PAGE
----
Friday, November 6, 2009

Design Friday: Maynard Dixon

Today I decided to highlight an artist whose work I find inspiring: Maynard Dixon.
Maynard Dixon was born on a ranch near Fresno, CA in 1875. Early in his painting career, his mentor encouraged him to leave California and "travel East to see the real West". Dixon took this advice and spent time in Montana, Utah, New Mexico, Nevada, and Arizona studying the landscape and people of these areas. There is a Maynard Dixon Museum in Tucson, containing some of his rarest works, though Brigham Young University's Museum of Art has the largest collection of his works.
In college, I took a painting class in which the instructor forced us to explain why we like or dislike works of art. We couldn't just say we liked something, we had to explain what it was in the work that created those reactions. It is so hard to do that, if you are not in the habit of pinpointing the things that move you. It's a good practice to undertake. Here's my attempt to explain why I like his works. I like his his ability to capture the feeling of the West before it was settled- there is a true romance to his works in this way. Perhaps this is because of his subject matter, but also I think he achieves this through his use of bold, pure colors. I also like the simplification of the lines and subjects in his work, without extreme abstraction. I think this simplification lends itself well to the raw, untouched beauty of the west. That's all I've got.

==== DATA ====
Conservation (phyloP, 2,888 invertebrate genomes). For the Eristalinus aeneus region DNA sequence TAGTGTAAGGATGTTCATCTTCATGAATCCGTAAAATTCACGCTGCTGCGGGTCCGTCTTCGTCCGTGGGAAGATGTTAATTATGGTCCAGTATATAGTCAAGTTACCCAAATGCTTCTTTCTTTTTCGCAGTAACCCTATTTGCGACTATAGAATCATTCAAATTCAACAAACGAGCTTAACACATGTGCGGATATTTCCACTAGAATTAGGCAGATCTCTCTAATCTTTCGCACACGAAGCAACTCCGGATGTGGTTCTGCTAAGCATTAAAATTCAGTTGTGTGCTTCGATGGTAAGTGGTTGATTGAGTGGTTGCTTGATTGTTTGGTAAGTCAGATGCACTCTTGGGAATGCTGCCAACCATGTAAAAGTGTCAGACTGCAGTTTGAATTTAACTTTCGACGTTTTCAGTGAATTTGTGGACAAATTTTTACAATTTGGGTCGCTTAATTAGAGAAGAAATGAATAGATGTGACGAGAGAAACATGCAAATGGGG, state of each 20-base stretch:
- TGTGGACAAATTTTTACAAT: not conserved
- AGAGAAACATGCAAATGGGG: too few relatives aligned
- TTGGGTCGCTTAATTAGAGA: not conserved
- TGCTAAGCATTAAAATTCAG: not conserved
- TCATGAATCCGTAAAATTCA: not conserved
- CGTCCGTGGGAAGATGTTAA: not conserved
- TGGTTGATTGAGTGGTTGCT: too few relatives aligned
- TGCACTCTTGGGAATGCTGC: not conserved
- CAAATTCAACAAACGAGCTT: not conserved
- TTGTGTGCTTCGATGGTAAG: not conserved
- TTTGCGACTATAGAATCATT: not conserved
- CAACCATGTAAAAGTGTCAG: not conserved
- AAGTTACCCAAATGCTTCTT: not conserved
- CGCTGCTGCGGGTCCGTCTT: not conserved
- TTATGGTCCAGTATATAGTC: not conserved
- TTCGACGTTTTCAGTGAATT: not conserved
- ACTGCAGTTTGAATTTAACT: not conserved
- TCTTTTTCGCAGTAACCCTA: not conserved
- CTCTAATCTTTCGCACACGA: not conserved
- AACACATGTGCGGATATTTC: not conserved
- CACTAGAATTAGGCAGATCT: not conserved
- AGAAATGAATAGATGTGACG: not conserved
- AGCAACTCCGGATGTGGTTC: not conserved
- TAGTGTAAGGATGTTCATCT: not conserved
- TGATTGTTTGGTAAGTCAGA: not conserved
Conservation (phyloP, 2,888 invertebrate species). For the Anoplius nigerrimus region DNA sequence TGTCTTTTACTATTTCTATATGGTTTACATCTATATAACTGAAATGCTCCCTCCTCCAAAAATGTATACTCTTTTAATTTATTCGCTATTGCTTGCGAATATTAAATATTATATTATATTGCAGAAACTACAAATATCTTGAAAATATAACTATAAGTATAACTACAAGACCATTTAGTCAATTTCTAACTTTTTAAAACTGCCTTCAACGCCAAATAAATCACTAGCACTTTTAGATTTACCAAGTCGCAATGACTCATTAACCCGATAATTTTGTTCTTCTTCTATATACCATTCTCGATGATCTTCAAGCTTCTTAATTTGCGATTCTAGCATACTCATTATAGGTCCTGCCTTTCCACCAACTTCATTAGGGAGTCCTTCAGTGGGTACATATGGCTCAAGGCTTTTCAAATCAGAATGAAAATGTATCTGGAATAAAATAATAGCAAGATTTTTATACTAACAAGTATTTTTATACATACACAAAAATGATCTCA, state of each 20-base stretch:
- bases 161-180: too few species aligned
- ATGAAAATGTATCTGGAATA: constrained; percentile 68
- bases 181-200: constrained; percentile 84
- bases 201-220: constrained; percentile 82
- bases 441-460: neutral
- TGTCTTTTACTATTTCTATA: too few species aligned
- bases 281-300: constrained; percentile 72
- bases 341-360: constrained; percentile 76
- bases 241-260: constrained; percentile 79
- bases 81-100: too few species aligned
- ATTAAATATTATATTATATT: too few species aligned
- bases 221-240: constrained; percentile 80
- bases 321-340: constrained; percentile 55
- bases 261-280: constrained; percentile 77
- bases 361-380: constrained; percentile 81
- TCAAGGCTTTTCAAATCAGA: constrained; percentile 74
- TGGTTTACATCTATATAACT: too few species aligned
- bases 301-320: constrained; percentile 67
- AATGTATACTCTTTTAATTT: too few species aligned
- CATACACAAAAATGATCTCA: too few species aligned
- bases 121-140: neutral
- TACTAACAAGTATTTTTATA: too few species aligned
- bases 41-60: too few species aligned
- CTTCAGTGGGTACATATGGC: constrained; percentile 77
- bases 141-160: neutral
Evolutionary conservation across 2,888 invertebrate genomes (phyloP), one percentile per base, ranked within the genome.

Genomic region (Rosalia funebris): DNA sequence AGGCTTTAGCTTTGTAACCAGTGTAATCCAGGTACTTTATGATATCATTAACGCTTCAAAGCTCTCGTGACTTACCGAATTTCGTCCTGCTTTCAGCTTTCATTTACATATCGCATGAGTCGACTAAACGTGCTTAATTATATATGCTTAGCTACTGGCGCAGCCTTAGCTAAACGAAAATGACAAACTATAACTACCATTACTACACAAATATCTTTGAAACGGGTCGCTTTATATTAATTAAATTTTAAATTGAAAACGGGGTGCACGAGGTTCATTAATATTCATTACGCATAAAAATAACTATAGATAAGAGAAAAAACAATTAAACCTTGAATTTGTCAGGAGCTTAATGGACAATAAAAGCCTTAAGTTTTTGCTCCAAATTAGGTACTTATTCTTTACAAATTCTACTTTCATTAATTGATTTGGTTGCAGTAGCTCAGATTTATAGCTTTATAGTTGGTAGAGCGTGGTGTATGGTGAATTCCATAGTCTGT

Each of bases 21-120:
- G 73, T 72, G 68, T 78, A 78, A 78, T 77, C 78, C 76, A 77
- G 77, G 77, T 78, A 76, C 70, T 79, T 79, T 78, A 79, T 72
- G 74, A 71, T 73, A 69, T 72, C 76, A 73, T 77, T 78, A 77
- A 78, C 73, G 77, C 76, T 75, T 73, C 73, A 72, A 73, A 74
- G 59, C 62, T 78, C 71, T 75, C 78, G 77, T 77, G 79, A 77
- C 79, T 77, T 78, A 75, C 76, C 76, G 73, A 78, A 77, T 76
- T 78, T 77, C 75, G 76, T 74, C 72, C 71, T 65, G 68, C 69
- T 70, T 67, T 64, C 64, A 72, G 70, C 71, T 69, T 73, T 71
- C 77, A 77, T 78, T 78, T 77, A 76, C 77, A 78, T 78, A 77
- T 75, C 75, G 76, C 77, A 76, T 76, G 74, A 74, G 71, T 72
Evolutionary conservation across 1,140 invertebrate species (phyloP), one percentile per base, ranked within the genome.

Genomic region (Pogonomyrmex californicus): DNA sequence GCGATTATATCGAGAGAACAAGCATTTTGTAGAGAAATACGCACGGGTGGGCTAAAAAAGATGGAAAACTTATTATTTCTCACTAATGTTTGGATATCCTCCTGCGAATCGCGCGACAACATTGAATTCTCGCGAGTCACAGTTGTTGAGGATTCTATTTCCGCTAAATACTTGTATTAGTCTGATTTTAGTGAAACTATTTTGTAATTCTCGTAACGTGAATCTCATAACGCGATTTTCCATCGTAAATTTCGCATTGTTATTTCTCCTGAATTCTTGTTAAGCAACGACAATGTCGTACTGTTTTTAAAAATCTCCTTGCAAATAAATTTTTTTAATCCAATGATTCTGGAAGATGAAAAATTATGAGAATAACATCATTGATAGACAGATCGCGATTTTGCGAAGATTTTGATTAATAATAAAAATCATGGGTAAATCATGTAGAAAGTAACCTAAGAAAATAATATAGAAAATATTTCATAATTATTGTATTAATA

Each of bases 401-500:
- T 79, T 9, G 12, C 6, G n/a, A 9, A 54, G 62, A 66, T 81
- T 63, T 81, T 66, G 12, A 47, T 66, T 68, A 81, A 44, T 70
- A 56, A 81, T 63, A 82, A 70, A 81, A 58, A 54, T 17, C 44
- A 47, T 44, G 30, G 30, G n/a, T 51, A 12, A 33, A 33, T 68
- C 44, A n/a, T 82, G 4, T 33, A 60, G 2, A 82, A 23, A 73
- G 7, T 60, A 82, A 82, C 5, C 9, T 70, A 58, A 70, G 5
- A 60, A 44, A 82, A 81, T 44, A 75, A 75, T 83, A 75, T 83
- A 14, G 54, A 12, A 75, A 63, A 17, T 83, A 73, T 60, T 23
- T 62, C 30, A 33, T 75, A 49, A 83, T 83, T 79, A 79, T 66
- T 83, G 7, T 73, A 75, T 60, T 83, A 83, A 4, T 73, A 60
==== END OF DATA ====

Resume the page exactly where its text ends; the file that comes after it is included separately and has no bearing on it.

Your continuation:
The Plains

Lazy Autumn

Roadside

Flathead Tepees

Remembrance of Tusayan


References:
- maynarddixon.org/index.php
- moa.byu.edu/index.php?id=82

3 comments:

  1. Didn't Maynard Dixon draw a line that divided the colonial north and south? The Maynard Dixon line. Did he draw that with paint?

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  2. Mike,
    I could be wrong but I believe that was the Mason Dixon line. My understanding is that Maynard did indeed try to paint the line first but doesn't get credit because Mason Dixon covered it with dirt making it obscure. You really have to search out the autobiographies to find those fine details though.

    Gina,
    Thanks for the post. Does this mean you actually think the west is beautiful?

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  3. Gina,
    I enjoyed the pictures, also. Thanks for sharing.

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